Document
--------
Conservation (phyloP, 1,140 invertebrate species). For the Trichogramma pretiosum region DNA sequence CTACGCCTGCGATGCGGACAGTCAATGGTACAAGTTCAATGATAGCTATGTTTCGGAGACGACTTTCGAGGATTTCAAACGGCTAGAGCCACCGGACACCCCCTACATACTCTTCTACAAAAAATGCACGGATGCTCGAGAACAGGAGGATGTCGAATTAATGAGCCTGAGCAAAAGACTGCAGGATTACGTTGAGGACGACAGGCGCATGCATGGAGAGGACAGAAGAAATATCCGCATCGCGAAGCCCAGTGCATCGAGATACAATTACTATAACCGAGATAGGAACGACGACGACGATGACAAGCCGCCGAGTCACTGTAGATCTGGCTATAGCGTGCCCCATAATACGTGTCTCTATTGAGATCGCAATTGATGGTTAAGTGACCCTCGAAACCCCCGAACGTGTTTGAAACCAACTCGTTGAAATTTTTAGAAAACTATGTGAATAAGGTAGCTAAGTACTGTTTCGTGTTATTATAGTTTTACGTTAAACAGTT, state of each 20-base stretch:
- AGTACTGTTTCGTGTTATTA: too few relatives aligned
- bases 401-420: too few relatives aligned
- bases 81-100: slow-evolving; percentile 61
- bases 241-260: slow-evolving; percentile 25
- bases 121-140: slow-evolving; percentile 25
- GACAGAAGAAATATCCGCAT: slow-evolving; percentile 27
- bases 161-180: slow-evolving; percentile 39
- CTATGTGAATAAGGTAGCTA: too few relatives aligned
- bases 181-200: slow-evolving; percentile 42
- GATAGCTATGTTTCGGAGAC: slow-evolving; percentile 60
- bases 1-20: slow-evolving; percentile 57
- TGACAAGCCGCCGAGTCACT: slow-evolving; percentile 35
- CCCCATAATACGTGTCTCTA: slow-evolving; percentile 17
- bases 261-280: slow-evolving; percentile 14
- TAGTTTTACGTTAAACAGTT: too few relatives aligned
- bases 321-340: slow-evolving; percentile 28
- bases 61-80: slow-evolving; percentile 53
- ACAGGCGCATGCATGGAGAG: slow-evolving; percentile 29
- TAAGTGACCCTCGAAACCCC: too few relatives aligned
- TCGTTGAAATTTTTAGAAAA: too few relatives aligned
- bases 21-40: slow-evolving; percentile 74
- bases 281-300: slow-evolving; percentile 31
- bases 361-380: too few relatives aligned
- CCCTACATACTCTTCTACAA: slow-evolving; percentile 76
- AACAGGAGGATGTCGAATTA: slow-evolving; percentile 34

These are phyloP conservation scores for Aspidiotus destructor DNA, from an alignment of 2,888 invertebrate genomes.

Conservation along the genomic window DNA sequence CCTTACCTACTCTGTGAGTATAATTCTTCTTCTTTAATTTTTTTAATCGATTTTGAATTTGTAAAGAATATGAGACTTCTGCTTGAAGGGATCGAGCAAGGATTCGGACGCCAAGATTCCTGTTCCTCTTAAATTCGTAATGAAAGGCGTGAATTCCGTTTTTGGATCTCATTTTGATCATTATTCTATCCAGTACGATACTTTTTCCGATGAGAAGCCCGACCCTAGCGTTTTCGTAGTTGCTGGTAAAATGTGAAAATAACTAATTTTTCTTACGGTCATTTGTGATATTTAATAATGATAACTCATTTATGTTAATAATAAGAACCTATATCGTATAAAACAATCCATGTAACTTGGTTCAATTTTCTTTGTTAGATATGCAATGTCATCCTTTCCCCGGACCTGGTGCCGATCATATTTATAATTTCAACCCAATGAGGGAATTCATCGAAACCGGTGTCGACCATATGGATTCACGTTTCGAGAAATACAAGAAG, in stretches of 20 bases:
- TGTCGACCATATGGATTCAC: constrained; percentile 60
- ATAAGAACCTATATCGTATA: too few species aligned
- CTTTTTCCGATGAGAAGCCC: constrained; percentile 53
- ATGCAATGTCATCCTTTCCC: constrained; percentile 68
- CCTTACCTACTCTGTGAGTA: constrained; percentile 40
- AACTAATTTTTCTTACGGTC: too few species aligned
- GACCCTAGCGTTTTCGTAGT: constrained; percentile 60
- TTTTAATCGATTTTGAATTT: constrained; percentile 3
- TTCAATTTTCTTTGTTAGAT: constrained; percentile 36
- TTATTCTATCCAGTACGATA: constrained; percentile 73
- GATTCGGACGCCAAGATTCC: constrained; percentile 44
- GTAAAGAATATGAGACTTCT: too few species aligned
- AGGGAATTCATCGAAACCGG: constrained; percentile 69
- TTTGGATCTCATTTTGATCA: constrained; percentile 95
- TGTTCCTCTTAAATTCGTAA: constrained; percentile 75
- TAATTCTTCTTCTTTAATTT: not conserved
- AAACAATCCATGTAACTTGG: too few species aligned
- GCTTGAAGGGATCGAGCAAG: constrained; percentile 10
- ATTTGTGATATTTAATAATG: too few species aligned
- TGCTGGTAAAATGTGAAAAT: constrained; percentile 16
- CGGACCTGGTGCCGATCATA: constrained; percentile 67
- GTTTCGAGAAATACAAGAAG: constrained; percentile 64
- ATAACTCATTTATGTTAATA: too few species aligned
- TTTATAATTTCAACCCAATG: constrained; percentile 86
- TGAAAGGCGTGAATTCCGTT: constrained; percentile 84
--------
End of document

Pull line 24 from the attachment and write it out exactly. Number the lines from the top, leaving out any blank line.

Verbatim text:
- bases 361-380: too few relatives aligned